Most Mount Everest glaciers will disappear with climate change, warns study

Glacial retreat in the Himalayas will lead to the formation of lakes, which may pose a risk to communities living downstream

By DTE Staff
Published: Wednesday 27 May 2015

There are over 5,000 glaciers in the Hindu Kush-Himalayan region, which is the site of Mount Everest and other tall peaks (Credit: Patrick Wagnon/European Geosciences Union)

A recent study has painted a bleak future for most glaciers in the Mount Everest region, warning that they will either disappear or retreat as a result of temperature rise over the next century.

There are over 5,000 glaciers in the Hindu Kush-Himalayan (HKH) region, which is the site of Mount Everest and other tall peaks.

According to the study, the volume of several glaciers may reduce by 70 per cent to 99 per cent by 2100, which will have dire consequences on farming and hydroelectricity generation.
“The signal of future glacier change in the region is clear: continued and possibly accelerated mass loss from glaciers is likely, given the projected increase in temperatures,” Joseph Shea, a glacier hydrologist at the International Centre for Integrated Mountain Development in Nepal and leader of the study, said.

The study has been published in The Cryosphere, the journal of the European Geosciences Union (EGU), a non-profit international association.

The research

Researchers resorted to glacier mass balance and ice redistribution model to examine the “sensitivity of glaciers in the Everest region of Nepal to climate change”. According to the study, high-elevation snow and ice cover play pivotal roles in the Himalayan hydrologic system.
In those Himalayan regions affected by monsoon, melt water from glaciers provides an important source of stream flow during pre-and post-monsoon seasons. In view of this, changes in glacier area and volume are expected to affect water availability during dry seasons, the study warns. This, in turn, will affect agriculture, hydropower generation and local water availability.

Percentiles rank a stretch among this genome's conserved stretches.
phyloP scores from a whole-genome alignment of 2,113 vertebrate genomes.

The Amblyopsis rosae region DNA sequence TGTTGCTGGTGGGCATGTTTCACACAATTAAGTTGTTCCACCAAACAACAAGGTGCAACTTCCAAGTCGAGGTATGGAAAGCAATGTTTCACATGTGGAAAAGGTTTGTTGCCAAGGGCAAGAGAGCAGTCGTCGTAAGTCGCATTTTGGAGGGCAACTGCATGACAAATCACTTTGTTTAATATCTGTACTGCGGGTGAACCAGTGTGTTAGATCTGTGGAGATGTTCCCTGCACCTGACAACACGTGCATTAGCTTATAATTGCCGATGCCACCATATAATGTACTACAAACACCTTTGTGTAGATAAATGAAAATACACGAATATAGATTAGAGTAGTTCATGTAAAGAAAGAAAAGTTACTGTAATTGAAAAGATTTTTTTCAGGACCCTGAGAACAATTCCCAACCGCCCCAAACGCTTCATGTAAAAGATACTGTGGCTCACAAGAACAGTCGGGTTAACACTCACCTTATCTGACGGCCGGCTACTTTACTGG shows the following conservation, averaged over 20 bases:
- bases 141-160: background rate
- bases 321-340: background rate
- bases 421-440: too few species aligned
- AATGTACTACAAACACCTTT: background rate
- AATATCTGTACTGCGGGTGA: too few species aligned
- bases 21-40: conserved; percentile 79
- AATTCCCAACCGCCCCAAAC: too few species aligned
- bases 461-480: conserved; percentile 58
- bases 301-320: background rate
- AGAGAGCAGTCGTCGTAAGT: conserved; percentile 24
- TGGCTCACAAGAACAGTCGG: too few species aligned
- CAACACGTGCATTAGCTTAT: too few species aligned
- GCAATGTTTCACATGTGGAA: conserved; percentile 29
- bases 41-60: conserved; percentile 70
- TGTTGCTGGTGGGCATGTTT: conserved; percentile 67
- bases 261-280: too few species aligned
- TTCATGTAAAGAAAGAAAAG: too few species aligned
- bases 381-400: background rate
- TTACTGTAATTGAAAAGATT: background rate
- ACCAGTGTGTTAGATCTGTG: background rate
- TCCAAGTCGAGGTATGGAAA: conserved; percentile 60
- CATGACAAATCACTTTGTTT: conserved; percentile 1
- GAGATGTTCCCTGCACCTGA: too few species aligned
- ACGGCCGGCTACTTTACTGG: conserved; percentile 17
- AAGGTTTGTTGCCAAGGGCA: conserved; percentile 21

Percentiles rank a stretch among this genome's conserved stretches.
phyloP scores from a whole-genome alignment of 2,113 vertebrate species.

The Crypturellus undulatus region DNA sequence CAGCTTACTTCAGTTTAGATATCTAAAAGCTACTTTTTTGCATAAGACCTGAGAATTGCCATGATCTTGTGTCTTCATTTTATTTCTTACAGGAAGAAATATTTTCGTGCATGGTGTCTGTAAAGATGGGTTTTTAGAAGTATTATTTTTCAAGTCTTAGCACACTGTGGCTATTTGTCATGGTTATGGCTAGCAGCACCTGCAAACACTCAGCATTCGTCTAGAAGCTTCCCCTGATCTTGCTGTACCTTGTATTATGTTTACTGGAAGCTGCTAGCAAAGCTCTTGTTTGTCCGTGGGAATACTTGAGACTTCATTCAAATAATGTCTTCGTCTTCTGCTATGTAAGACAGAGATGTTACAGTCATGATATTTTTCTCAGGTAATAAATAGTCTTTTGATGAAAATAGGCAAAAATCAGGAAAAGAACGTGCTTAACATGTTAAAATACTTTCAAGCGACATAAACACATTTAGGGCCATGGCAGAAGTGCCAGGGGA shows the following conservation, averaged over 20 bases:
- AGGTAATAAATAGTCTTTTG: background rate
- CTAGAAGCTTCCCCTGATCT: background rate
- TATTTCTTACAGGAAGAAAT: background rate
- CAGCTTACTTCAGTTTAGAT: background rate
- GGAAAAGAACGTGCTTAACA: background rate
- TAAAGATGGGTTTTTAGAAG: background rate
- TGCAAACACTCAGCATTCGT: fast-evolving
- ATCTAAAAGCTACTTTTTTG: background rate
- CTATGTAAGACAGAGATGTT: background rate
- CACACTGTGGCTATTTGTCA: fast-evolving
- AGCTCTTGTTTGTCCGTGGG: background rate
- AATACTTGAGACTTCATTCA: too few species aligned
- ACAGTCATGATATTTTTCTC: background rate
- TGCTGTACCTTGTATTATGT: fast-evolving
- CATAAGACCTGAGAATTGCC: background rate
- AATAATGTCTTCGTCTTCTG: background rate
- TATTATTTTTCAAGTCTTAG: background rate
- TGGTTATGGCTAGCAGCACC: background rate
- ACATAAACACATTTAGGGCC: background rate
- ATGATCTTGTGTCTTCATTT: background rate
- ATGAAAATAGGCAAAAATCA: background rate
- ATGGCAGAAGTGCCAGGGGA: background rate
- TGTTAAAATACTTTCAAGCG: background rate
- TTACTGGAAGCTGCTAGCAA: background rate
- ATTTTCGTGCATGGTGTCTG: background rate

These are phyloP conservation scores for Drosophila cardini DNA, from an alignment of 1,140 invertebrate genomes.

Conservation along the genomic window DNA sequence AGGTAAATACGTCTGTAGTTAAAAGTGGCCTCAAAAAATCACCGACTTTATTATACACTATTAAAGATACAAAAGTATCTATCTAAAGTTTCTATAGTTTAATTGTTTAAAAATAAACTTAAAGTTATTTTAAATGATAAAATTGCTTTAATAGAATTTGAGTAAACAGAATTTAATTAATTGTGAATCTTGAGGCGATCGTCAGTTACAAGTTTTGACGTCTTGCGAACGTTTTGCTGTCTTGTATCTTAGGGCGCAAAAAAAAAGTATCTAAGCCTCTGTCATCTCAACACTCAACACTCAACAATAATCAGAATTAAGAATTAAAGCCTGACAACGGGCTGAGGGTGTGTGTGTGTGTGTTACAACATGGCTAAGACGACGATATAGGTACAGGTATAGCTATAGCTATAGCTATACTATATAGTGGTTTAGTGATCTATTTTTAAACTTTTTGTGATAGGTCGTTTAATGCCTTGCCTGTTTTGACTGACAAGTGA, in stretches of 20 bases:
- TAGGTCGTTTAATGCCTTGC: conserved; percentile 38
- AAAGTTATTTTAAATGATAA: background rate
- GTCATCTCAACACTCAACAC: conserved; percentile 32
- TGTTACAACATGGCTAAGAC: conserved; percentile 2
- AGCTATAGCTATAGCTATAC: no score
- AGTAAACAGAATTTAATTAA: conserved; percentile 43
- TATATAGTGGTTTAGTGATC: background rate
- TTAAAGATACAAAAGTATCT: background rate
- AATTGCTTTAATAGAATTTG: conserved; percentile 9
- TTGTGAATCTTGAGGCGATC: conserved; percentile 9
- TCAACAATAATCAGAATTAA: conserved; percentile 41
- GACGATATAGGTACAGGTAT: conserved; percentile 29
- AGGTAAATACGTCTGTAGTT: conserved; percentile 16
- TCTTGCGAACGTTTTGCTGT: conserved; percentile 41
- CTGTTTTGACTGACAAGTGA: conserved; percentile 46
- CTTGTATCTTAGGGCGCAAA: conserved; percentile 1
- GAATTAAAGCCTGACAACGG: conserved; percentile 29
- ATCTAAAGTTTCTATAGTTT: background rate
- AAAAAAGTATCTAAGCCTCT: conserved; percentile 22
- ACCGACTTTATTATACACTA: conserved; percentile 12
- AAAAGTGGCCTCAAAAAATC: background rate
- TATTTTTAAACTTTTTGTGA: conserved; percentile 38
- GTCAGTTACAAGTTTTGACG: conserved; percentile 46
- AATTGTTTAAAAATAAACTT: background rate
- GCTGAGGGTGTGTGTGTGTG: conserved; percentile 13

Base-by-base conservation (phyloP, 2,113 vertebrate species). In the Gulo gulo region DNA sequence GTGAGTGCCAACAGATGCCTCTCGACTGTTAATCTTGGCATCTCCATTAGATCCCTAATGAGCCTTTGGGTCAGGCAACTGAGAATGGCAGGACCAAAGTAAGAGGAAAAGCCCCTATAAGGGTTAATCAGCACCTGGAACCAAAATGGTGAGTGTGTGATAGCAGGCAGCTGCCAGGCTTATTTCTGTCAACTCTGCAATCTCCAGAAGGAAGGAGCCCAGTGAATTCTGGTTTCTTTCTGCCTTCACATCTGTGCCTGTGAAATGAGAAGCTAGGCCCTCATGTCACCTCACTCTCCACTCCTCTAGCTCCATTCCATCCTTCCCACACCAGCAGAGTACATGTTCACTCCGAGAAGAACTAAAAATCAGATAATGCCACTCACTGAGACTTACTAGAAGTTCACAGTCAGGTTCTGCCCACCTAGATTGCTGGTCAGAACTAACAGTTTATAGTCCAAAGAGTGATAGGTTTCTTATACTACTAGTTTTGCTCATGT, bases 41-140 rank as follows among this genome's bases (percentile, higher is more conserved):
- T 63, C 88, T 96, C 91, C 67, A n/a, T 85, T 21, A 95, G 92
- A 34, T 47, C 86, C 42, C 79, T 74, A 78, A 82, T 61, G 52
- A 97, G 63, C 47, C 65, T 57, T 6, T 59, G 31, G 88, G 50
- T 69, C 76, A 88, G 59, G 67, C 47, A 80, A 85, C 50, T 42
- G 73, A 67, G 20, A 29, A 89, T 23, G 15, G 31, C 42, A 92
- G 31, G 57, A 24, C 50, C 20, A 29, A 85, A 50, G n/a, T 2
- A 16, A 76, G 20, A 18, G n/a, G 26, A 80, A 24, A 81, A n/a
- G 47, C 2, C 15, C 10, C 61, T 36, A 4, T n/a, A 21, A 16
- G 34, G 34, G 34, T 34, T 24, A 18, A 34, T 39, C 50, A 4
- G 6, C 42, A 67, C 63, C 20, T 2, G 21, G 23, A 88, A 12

The study was conducted in Dudh Koshi basin in central Nepal which has a total glacierised area of over 400 sq km. The region contains some of the world’s highest mountain peaks, including Mount Everest, Cho Oyu, Makalu, Lhotse and Nuptse.

“The Dudh Koshi river is a major contributor to the Koshi river, which contains nearly one-quarter of Nepal’s exploitable hydroelectric potential,” the study adds.
The current status of glaciers varies across the HKH region. Most areas have seen glacier retreat and downwasting in recent years, though areas such as the Karakoram and Pamir ranges have experienced equilibrium or even slight mass gain, the paper says.

The study concludes that lower level glaciers will melt faster because the freezing level—the elevation where mean monthly temperatures are 0°C—will rise higher with rise in air temperature.
Available studies indicate that the mean annual temperatures have increased in the region, and particularly at high elevations.

Effects of glacial melt

One serious consequence of glacier retreat in the Himalayas will be the formation of lakes, which may pose a risk to communities living downstream.

Also, farming and hydropower generation downstream is likely to be greatly affected. Over a billion people in Asia depend on rivers fed by glaciers for their food and livelihood. While increased glacier melt initially increases the water flow, retreat leads to reduced melt water from glaciers during the summer months.

In the mountains of Asia, changes in glacier volumes will affect the timing and magnitude of stream flows, particularly in the pre-monsoon period, the study says.

Modelling glacier change in the Everest region, Nepal Himalaya

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